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Shamefacedness   Listen
Shamefacedness

noun
1.
Feeling embarrassed about yourself.  Synonym: sheepishness.






WordNet 3.0 © 2010 Princeton University








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"Shamefacedness" Quotes from Famous Books



... adaptation of "Oh, carry me back" which substituted "Louisiana" for "Virginia," but whose absurd quaverings I will not betray in words to a generation that never knew the frantic times to which they belonged. I felt a shamefacedness for them even then, yet when I glanced behind, Miss Harper was singing with us in the most exalted earnest. We had nearly reached the field-gate, the big white one on the highway, and were noting that the dust of the General ...
— The Cavalier • George Washington Cable

... he said, with inebriate shamefacedness, as he received the money and shoved it into the inside pocket of his vest. "It has brought you good luck, hasn't it? And how about the interest? He, he, he! You've kept it over twenty-three years. The interest must be quite a ...
— The Rise of David Levinsky • Abraham Cahan

... hand of the child, who hung back with an odd mingling of shamefacedness and resentment of the interference, when the voice of Colonel Starbottle, in the same deadly calm ...
— Trent's Trust and Other Stories • Bret Harte

... black-fringed eyes cast down; but—they see you first. The work about the house is well done where they are; there are apt to be flowers outside round about; while they themselves are as Paul desired to see the women in bishop Timothy's church, "adorned in modest apparel, with shamefacedness and sobriety." ...
— Bonaventure - A Prose Pastoral of Acadian Louisiana • George Washington Cable

... mean states likewise in feelings and matters concerning them. Shamefacedness, for instance, is no virtue, still a man is praised for being shamefaced: for in these too the one is denominated the man in the mean state, the other in the excess; the Dumbfoundered, for instance, who is overwhelmed with shame on ...
— Ethics • Aristotle

... mean between avarice and slothful indifference; kindness is a mean between baseness and excessive self-denial; gentleness is a mean between irascibility and insensibility to insult; modesty is a mean between impudence and shamefacedness. People are often mistaken and regard one of the extremes as a virtue. Thus the reckless and the foolhardy is often praised as the brave; the man of no backbone is called gentle; the indolent is mistaken for the contented; the insensible for the temperate, ...
— A History of Mediaeval Jewish Philosophy • Isaac Husik

... stood directly behind the leader, with a fixed grin in which there was a certain shamefacedness, for with all his fierce fanaticism he could not forget the gentle, sweet nature of the one who had become a prisoner nor the unvarying kindness he had received at her hands. True, the devil in his nature was roused, and there could be little question that he ...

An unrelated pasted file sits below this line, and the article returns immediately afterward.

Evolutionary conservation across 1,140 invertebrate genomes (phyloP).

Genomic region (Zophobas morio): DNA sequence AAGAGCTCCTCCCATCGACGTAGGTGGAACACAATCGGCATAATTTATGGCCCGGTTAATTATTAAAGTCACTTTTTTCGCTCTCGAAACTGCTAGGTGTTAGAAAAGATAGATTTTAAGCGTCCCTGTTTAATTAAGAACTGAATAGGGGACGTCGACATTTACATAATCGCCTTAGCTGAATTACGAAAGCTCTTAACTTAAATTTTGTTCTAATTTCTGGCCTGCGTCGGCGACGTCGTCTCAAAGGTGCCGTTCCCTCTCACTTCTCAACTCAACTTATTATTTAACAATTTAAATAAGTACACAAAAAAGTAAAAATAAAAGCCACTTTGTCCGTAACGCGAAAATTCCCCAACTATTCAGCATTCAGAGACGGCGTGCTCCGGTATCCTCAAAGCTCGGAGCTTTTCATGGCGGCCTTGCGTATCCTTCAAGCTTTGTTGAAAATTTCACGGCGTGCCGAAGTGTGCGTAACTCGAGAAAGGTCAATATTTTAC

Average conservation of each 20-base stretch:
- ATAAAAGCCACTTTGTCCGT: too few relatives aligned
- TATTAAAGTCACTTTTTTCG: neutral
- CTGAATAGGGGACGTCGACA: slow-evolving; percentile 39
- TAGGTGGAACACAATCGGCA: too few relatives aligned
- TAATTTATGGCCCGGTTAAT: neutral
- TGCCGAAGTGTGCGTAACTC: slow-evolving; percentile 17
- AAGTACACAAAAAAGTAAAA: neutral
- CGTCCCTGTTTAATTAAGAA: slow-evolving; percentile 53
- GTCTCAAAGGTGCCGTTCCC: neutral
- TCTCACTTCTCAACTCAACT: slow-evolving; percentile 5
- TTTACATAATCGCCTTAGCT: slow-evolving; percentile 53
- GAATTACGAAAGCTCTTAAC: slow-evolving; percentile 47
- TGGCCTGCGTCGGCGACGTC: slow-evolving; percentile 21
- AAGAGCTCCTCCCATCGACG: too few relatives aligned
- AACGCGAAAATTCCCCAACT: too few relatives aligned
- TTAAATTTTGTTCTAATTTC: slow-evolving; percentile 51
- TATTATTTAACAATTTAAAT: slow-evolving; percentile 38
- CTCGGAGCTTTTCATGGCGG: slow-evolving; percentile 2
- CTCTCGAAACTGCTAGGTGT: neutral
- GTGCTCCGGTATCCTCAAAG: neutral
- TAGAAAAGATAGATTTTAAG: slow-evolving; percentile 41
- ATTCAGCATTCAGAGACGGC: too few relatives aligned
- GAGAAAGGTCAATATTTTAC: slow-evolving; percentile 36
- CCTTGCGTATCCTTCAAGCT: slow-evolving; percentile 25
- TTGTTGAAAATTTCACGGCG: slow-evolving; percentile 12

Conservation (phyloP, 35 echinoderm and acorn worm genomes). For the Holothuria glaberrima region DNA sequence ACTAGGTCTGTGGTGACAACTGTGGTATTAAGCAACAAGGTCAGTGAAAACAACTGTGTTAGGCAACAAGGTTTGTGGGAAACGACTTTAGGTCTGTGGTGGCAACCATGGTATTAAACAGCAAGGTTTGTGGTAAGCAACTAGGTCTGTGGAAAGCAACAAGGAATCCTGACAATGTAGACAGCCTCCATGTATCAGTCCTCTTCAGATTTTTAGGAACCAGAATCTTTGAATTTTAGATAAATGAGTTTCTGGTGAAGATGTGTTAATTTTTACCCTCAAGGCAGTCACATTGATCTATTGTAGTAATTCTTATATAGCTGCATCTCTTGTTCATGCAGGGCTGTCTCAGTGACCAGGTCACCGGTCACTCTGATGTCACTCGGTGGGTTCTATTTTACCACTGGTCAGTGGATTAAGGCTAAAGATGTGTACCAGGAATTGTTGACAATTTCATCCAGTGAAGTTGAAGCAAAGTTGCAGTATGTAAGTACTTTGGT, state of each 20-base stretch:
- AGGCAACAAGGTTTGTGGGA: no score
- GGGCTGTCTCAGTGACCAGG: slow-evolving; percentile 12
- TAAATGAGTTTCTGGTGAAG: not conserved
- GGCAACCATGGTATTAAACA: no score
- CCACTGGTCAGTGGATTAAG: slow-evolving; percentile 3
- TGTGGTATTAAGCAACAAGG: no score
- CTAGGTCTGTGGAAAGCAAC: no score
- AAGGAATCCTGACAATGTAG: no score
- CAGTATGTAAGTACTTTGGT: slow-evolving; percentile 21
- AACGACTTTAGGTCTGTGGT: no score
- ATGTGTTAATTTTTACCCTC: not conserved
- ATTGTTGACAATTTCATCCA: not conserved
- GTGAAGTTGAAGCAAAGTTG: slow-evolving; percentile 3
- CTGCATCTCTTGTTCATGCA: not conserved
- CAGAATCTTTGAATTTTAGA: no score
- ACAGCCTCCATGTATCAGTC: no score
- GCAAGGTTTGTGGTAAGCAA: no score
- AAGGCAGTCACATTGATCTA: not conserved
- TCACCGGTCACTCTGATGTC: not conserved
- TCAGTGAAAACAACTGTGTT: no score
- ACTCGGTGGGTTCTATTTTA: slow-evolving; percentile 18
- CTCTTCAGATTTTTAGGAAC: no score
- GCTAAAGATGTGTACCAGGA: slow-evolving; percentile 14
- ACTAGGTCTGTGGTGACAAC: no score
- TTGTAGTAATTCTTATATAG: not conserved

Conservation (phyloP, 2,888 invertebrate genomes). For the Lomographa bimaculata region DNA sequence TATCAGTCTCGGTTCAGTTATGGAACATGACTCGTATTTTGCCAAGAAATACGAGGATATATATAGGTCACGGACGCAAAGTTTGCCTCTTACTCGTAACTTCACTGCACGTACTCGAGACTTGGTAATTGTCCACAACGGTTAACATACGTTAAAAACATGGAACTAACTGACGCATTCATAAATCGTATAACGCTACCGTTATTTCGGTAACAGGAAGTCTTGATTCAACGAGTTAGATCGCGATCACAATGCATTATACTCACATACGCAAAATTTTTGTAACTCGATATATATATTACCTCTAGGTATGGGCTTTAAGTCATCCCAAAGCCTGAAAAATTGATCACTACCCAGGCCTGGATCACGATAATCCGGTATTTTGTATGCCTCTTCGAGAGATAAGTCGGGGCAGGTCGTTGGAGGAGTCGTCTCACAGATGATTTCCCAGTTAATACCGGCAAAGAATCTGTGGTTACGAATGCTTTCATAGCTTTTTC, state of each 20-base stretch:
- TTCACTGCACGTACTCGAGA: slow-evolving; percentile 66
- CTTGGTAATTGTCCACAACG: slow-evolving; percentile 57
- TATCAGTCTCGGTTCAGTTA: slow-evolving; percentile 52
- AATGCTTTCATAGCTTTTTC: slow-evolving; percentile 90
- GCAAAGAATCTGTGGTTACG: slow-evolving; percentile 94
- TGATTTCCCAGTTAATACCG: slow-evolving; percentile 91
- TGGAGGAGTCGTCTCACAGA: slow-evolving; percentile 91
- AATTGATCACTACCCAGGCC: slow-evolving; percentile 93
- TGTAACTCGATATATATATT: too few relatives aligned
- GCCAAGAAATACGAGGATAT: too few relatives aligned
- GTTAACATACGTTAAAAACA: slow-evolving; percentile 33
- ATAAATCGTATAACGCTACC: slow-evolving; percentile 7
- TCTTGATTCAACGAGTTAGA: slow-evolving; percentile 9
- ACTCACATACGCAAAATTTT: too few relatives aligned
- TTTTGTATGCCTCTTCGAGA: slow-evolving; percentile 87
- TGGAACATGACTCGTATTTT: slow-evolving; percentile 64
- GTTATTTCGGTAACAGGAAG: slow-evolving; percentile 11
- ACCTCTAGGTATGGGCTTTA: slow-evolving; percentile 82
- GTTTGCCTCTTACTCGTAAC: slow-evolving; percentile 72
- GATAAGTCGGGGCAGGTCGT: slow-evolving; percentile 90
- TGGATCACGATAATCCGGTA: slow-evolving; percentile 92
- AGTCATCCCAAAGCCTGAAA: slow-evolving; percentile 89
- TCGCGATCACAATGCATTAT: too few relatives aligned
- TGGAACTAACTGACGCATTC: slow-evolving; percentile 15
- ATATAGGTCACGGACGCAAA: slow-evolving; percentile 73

— The Jungle Fugitives • Edward S. Ellis

... her shamefacedness like a school-girl, "just ask my brother and his wife whether they cannot take anything ...
— The German Classics of the Nineteenth and Twentieth Centuries - Masterpieces of German Literature Vol. 19 • Various

... when you received my former little scrawl what my answer would be. When a woman attempts to deceive a man in such a matter she knows beforehand that the attempt will be vain; and I certainly did not think that I could succeed with you. But yet a feeling of shamefacedness,—what some ladies consider as modesty, though it might more properly be called mauvaise honte,—forced me into temporary silence. What could I wish better than to be loved by such a one as you? In the first place ...
— Kept in the Dark • Anthony Trollope

... them, and then at last Ralph rose up and called to horse, and the other wayfarers arose also, and the horses were led up to them. Then the maidens, made bold by the joy of the feast, and being stirred to the heart by much beholding of this beloved Lord, cast off their shamefacedness and crowded about him, and kissed his raiment and his hands: some even, though trembling, and more for love than fear, prayed him for kisses, and he, nothing loath, laughed merrily and laid his hands on their shoulders or took them by the chins, and set his lips to the sweetness of ...
— The Well at the World's End • William Morris

... asked one too many—a few handfuls of beads, and a small present for her papa. She promised, naively enough, to call next day and inspect the goods. The publicity of the town did not deter her, but the shamefacedness of my two ...
— Primitive Love and Love-Stories • Henry Theophilus Finck

... the second book of his "Politiques," sets forth many other detestable things. Lactantius, in the third of his Divine Institutions, shows that Plato's community of property and women took away frugality, abstinence, shamefacedness, modesty and justice itself. ...
— The Christian Foundation, Or, Scientific and Religious Journal, Volume I, No. 8, August, 1880 • Various